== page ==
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The Dark Angel of Maple Grove Cemetery

Visitors to Maple Grove Cemetery in search of the Dark Angel statue are often disappointed to find nothing but an empty pedestal. Some begin to even doubt that the statue even existed at all. But the truth is that at one time, the enormous statue did indeed stand atop the now vacant slab. But before we explore exactly what became of the statue, it's important that we discuss the two popular legends that led to this statue becoming one of the most infamous monuments in all of Ohio.

Insane with Grief

The first version of the Dark Angel legend centers around a woman named Alice and her small daughter. For reasons that are never explained, Alice is said to have taken the life of her daughter. Some said it was murder while others claimed it was an accident. At the daughter's funeral in Maple Grove Cemetery, Alice was said to have appeared in a state of shock. Shortly after the funeral, Alice had a larger-than-life-size statue of an angel erected over the child’s grave. Soon afterwards, Alice was said to have gone insane with grief and died. She was buried next to her daughter in Maple Grove.

Almost immediately after Alice’s death, locals began reporting that their livestock was being slaughtered. Others noticed that the angel statue had what appeared to be blood on its hands and mouth. It was deduced that the evil spirit of Alice was inhabiting the statue, causing it to leave its place in the cemetery at night and fly across the countryside attacking and killing farm animals. It was decided that the hands and wings of the statue should be cut off, thereby preventing it from causing any more destruction.

After the hands of the statue were sawed off and its wings were clipped, there were no more reports of livestock being killed. In addition, it is said that what looked like tearstains appeared on the angel’s face, supposedly caused by the spirit of Alice weeping for her sins.

Cholera Epidemic

Alice also plays a major role in the second version of the legend. Although in this version, she is a kind spirit…at least in the beginning.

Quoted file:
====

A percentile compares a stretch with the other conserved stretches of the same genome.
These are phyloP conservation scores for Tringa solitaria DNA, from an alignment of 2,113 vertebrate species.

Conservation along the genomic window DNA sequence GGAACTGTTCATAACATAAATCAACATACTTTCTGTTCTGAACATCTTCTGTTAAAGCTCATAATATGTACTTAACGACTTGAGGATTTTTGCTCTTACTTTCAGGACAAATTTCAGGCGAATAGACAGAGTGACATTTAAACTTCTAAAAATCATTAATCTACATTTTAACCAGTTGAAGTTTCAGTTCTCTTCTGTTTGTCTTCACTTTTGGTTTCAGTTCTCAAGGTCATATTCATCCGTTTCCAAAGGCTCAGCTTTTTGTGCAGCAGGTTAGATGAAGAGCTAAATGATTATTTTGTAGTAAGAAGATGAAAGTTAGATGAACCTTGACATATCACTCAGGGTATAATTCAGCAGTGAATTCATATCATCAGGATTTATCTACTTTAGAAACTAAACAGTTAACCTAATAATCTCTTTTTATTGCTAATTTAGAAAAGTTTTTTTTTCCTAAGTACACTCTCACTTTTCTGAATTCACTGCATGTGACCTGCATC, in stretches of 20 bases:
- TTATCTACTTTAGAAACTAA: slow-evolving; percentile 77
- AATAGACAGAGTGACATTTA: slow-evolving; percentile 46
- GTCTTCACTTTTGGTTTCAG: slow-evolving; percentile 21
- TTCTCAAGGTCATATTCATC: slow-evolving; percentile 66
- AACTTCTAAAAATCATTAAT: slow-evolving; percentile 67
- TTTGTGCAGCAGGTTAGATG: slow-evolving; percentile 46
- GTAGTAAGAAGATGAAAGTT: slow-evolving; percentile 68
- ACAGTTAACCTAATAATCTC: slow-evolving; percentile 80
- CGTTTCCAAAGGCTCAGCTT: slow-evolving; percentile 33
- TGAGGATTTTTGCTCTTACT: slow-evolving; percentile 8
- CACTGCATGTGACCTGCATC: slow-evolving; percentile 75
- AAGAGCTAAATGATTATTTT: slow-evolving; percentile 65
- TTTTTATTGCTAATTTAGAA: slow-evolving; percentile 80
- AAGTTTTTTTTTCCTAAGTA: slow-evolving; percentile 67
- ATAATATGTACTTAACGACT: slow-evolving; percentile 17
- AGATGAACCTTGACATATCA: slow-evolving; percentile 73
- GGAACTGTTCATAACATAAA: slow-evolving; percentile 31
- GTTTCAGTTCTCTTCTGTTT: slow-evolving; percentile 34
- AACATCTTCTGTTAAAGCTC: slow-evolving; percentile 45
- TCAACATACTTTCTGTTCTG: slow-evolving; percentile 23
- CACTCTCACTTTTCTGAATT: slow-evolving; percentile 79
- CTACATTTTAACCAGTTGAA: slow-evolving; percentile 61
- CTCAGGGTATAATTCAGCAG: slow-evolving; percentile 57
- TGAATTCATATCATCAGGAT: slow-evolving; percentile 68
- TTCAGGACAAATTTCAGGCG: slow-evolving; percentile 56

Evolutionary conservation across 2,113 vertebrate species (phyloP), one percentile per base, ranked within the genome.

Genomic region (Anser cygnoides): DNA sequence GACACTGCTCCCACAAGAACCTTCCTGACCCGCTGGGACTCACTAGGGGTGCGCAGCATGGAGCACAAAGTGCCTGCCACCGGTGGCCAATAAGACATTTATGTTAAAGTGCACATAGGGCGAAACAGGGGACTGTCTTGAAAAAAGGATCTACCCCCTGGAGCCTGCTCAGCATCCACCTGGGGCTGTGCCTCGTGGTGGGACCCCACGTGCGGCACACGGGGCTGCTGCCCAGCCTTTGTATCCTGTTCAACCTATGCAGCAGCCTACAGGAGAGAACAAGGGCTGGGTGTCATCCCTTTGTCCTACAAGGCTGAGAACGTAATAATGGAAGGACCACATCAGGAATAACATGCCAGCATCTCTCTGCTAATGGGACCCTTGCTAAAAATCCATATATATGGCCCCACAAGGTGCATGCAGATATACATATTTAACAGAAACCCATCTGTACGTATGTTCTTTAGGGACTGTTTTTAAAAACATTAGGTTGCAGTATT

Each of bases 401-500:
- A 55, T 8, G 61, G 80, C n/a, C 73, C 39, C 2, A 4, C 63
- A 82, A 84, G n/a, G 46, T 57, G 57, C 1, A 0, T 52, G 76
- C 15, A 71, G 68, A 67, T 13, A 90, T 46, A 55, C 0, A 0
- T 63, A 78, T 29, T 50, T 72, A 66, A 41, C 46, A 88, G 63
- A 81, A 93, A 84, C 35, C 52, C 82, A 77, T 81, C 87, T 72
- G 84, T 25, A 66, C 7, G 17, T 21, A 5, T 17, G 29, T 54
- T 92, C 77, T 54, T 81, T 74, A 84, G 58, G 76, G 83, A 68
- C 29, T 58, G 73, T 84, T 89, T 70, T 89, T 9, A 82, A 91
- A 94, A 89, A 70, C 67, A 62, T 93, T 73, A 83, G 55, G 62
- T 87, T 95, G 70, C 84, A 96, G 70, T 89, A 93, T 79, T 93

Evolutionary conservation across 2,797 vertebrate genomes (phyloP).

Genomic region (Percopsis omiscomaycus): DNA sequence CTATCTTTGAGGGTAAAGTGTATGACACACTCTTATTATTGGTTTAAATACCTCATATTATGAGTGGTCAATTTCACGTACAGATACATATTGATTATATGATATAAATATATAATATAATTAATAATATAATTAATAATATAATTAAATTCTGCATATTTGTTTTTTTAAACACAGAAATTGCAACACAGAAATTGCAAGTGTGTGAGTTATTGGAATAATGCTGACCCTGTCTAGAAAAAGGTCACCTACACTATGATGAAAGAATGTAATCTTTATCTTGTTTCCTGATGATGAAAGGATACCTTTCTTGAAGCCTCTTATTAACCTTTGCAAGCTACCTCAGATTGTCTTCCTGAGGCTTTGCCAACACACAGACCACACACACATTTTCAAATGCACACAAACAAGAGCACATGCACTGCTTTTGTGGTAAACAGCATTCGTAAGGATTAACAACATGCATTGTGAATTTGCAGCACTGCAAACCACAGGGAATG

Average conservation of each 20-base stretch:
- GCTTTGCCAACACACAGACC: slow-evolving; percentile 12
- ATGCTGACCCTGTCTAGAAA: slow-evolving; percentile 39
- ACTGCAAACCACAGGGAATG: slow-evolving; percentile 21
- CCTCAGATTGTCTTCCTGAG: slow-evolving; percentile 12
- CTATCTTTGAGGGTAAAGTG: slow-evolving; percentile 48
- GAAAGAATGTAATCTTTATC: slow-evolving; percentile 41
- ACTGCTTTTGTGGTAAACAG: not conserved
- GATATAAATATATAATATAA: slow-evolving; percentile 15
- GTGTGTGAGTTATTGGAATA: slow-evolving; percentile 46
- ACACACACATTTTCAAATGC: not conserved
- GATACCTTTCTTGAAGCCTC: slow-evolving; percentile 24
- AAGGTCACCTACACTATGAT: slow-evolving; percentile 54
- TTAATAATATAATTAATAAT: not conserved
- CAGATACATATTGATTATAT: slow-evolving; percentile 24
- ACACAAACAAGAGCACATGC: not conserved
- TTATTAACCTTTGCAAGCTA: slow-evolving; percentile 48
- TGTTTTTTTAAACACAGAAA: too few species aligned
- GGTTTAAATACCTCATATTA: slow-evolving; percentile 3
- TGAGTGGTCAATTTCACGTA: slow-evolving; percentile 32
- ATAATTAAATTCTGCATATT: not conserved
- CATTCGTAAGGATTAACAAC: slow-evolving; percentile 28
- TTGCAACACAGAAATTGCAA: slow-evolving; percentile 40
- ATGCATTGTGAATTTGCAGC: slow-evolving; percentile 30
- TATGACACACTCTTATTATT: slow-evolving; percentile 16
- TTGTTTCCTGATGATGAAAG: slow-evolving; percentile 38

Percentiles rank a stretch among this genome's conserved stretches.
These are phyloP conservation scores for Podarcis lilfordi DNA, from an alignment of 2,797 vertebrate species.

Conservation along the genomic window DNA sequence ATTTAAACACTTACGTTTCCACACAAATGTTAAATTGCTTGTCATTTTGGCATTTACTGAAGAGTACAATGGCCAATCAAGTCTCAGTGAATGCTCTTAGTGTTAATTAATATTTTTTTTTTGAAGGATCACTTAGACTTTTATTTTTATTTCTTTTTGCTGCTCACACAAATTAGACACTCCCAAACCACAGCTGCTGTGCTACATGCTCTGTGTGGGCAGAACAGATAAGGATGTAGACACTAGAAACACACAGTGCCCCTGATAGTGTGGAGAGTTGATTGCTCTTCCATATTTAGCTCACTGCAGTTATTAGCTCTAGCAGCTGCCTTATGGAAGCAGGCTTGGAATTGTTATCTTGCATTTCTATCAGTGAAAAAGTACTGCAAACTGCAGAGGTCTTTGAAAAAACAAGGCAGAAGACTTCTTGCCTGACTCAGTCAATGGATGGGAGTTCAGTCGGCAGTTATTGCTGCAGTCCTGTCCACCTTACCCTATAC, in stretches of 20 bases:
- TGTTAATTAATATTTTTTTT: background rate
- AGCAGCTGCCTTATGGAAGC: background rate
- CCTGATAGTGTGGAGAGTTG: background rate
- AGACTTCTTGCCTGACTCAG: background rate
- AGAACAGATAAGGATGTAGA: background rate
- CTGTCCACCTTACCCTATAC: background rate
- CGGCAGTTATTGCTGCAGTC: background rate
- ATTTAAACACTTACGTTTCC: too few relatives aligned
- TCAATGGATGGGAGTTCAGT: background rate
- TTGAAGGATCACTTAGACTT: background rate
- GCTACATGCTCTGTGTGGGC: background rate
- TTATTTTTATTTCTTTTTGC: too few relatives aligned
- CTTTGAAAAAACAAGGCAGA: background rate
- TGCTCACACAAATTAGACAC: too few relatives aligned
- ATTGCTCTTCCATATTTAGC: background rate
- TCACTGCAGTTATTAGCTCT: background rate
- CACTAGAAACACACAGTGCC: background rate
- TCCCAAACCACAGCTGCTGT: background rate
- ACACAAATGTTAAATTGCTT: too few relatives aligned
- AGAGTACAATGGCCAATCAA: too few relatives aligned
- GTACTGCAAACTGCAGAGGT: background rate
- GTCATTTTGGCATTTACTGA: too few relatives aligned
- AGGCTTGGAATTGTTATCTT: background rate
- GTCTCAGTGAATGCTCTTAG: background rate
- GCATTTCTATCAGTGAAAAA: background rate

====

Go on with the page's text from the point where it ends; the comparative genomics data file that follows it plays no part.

It is said that during a cholera epidemic in the early 1900s, bereaved parents would bring the bodies of their children to the cemetery and place them in the arms of the statue, asking that the angel take the children away to heaven. According to this version, a local preacher convinced his congregation that placing their children in the arms of the statue was blasphemous.

As a result, the hands of the statue were sawed off. This evidently angered Alice’s spirit and it is said that from that point on, anyone desecrating or tormenting the statue would meet an untimely death. Attached to this version of the legend is the fact that if you visit the cemetery and bring a tape recorder, Alice’s spirit will speak to you.

And Now for the Facts

To begin with, a simple visit to the cemetery will dispel a majority of both of these legends. The base of the statue clearly states that it was erected in memory of two sisters, Alice and Lydia Fischer. And while it is true that there is a young girl, Betty, buried at the site, she is the daughter of Lydia, not Alice. We thought for a moment that perhaps the legend had incorrectly named Alice as the one who inhabits the statue when it was indeed Lydia. But a review of the tombstones quickly showed that could not be the case if we accepted the rest of the legend as truth.

In essence, Betty’s tombstone shows that she was born and died in 1918. When you consider that Lydia, the mother, was born in 1876, she would have been roughly 42 years old when she gave birth to Betty. Taking that into consideration, it is not that far-fetched to believe that perhaps Betty had died during childbirth. And the fact that Lydia was 50 years old when she died in 1926, a full eight years after her child, seems to dispel the rumor that Lydia went "insane with grief" shortly after she murdered her child.

As far as the second legend is concerned, once again a review of the tombstones shows it is highly unlikely that the events took place. The second legend claims that in the early 1900s, a cholera epidemic swept across the area, killing many children. Parents of the departed children allegedly placed their children’s bodies in the arms of the statue. Not only was the cholera epidemic over long before the 1900s, but since the statue was placed in the cemetery as a memorial to Lydia and Alice Fischer, it would not have been in place in the early 1900s. This is due to the fact that Lydia and Alice did not pass away until the 1920s.

So Where'd the Statue Go?

Despite the claims that the Dark Angel statue just spread its wings and flew away one dark and stormy night, the truth is that Maple Grove officials chose to put it in storage. While original reports were that the head, hands, and wings were going to be restored, it now appears as though it will remain in storage indefinitely. Of course, if you believe that the Dark Angel did take flight, there's really no telling where it will show up next.

Weird Ohio


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